Case Detail
CitationPeople v. Goldstein, 900 N.Y.S.2d 440 (N.Y. App. Div. 2010)
CrimeNon-violent, other
StateNY
Pros. First NameUKN
Pros. Last NameUKN
FederalNo
Trial Year2009
BodyAppeals court
OpinionThe New York Supreme Court, Appellate Division, held that the integrity of grand jury was impaired, entitling the defendant to a dismissal of the indictment. "[A]lthough the prosecutor does not have the same obligation to disclose exculpatory evidence as required at trial [citations omitted], the prosecutor may not by his or her conduct potentially prejudice the ultimate decision reached by the grand jury [citations omitted]. 'The likelihood of prejudice turns on the particular facts of each case, including the weight and nature of the admissible proof adduced to support the indictment and the degree of inappropriate prosecutorial influence or bias' [citation omitted]. . . . Here, the grand jury was made aware of the civil action, but not informed that the defendant obtained specific performance of the contract after a court made a credibility determination in favor of the defendant and against the complainant, who failed to prove by a preponderance of the evidence her claims that the contract of sale was a forgery or was procured by fraud or misrepresentation. The prosecutor introduced incompetent evidence in the form of a copy of the contract of sale, depriving the grand jury of the opportunity to evaluate the complainant's testimony that the signature page had been folded when given to her. Moreover, in light of the complainant's testimony that she owned the subject property, the prosecutor's instructions and responses to questions of the grand jurors likely misled that body into believing that the complainant had prevailed in the civil action. . ."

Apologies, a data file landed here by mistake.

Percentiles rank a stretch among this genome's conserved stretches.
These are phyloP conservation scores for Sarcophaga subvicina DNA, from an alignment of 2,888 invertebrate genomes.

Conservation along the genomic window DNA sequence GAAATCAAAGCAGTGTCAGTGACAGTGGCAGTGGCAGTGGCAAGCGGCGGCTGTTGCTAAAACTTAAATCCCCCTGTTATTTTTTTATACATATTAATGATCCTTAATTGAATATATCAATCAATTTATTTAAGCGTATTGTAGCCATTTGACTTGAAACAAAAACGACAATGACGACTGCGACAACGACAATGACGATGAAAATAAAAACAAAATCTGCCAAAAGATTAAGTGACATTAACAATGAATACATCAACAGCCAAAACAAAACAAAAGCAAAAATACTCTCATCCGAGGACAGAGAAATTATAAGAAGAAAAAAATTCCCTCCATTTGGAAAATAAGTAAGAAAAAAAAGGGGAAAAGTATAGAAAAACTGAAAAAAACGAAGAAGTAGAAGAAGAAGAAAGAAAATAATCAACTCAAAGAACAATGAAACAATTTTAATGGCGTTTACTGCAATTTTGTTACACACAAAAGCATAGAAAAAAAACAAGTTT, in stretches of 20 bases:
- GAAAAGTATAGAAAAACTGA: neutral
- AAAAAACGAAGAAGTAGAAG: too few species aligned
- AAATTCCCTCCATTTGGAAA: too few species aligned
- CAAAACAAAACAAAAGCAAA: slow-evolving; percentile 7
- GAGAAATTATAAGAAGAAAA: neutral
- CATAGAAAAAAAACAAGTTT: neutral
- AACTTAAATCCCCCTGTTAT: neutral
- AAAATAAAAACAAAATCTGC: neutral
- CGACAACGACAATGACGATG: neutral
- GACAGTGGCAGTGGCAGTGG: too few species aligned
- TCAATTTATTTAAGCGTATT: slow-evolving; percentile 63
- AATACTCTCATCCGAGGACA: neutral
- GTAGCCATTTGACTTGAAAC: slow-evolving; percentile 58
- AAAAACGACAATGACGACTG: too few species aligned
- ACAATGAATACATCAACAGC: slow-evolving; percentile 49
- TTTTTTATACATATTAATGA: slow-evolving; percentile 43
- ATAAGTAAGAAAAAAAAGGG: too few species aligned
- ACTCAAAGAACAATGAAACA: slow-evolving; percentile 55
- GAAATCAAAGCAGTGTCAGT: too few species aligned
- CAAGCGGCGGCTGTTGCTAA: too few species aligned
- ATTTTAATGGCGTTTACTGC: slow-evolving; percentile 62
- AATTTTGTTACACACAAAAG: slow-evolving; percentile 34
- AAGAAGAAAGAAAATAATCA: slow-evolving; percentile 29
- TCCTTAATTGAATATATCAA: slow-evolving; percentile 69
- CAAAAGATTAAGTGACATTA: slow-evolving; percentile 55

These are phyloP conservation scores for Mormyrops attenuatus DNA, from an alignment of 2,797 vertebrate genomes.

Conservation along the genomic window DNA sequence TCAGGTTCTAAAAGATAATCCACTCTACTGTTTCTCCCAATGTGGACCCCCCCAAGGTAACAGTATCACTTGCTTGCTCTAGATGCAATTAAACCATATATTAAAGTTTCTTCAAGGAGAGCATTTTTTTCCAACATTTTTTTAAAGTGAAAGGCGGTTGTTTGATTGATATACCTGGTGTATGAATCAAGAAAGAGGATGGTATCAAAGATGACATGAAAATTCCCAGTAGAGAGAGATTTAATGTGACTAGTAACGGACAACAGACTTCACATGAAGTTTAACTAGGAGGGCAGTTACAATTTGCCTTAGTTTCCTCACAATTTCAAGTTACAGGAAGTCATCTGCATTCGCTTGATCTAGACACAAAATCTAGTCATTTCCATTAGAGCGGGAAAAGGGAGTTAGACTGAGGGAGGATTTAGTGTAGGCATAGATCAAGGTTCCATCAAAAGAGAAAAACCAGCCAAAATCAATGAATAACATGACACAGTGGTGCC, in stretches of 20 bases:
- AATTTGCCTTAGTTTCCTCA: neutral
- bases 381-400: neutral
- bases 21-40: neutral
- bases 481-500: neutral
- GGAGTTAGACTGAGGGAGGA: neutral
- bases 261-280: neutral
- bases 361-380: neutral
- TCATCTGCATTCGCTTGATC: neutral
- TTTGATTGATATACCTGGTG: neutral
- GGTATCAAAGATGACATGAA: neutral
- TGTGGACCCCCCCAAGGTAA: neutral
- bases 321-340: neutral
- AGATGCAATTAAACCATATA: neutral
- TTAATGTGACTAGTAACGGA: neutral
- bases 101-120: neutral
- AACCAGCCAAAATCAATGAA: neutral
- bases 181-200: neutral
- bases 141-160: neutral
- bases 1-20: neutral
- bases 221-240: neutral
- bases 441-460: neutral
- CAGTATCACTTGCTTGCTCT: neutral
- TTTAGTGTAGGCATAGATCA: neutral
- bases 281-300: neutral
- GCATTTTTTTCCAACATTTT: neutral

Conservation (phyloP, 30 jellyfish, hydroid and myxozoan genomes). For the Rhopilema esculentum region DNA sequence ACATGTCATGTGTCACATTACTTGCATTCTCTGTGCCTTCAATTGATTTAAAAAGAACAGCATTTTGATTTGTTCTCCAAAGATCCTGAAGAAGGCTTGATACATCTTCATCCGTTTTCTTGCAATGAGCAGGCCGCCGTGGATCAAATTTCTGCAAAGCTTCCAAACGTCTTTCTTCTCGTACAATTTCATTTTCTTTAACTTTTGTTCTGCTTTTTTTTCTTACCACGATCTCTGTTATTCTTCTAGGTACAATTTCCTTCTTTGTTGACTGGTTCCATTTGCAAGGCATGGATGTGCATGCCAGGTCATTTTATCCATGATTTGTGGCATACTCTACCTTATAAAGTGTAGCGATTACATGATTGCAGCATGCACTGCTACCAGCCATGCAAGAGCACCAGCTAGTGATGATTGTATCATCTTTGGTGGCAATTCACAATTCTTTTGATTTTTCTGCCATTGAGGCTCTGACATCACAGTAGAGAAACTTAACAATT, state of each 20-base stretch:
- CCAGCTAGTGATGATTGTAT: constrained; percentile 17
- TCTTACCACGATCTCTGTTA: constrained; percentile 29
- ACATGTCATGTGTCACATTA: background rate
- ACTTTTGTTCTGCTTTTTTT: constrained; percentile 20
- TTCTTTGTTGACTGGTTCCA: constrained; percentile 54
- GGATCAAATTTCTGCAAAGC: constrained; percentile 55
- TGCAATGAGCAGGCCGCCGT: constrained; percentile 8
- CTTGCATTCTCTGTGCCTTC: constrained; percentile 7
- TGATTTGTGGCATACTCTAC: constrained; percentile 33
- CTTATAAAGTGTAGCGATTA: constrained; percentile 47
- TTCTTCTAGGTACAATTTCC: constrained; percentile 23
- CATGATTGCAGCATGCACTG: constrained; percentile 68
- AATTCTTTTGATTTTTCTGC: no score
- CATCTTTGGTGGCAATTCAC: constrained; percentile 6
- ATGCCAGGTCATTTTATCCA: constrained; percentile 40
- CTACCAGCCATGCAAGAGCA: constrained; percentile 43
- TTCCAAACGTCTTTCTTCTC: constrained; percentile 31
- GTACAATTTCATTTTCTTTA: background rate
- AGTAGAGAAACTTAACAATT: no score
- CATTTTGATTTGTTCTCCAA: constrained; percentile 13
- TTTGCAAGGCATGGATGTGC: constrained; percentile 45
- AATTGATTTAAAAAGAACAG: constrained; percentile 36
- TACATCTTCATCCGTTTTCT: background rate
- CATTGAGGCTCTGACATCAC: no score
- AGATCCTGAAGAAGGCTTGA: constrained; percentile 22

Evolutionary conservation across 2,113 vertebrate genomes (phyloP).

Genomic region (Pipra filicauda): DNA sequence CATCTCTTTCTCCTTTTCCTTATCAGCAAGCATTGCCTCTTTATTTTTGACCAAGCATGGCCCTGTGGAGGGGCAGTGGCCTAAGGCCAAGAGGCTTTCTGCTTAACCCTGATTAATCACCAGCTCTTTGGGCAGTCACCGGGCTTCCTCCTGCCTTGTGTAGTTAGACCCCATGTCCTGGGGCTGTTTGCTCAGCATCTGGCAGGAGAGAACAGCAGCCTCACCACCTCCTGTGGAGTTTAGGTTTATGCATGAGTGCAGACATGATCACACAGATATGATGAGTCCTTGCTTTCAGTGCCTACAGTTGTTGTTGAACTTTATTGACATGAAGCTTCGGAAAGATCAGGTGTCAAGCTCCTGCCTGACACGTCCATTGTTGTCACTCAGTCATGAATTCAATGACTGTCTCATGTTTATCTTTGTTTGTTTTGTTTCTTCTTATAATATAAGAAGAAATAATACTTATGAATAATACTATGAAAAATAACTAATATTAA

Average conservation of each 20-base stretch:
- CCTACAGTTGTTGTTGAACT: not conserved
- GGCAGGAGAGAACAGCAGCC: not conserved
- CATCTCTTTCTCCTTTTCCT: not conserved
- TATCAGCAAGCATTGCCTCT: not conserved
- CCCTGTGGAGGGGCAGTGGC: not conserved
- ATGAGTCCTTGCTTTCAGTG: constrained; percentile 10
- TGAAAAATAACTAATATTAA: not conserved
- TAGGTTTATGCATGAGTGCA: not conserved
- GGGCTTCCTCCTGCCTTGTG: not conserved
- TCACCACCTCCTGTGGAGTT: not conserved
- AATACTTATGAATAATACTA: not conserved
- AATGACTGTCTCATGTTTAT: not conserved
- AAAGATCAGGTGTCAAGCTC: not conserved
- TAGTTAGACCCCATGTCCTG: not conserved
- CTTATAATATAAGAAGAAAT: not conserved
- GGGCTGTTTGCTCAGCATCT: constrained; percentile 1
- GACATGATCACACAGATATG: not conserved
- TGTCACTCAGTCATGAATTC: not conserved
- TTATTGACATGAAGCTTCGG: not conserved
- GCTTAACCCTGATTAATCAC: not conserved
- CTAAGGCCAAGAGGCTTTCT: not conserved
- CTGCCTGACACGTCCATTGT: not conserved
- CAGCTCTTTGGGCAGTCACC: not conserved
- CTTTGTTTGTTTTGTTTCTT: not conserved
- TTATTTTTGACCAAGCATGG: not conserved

Determination Year2010
Misconduct TypePT: Charging
PT: Evidence
C/S EffectDismissal
Pros. Misc. ReportedUKN
SanctionsUKN
Sanction TypeUKN
Web linkhttp://scholar.google.com/scholar_case?case=12784422174659095816&hl=en&as_sdt=6&as_vis=1&oi=scholarr